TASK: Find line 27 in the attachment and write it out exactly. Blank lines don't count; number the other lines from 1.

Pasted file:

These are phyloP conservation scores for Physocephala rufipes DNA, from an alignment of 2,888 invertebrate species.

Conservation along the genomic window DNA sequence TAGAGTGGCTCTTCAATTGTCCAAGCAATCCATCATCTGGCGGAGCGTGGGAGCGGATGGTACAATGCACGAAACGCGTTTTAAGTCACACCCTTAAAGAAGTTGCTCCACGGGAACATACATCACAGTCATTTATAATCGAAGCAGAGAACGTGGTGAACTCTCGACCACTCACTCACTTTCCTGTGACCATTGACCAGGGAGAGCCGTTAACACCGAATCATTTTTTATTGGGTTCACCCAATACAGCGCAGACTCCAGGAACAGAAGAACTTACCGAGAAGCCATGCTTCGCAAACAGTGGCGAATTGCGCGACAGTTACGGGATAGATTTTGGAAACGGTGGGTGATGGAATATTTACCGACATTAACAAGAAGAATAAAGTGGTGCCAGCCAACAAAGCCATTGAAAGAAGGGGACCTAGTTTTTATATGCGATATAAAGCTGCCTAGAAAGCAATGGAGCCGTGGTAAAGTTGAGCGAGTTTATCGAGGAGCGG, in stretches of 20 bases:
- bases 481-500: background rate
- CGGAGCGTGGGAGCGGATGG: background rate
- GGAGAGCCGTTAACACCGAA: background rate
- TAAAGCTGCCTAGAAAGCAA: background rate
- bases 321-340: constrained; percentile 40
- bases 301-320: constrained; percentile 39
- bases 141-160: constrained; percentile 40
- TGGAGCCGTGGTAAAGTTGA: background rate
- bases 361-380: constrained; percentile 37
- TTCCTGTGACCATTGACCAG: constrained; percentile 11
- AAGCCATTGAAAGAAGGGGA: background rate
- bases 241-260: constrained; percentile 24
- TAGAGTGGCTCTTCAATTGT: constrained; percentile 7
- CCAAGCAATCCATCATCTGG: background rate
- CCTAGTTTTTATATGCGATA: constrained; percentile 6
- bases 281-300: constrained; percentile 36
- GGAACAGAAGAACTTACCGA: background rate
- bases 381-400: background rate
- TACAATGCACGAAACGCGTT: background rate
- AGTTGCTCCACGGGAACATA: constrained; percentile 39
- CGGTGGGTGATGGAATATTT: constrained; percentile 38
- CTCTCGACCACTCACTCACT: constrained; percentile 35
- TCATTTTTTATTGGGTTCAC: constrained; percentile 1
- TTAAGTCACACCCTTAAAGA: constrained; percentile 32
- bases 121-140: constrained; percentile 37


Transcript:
- bases 121-140: constrained; percentile 37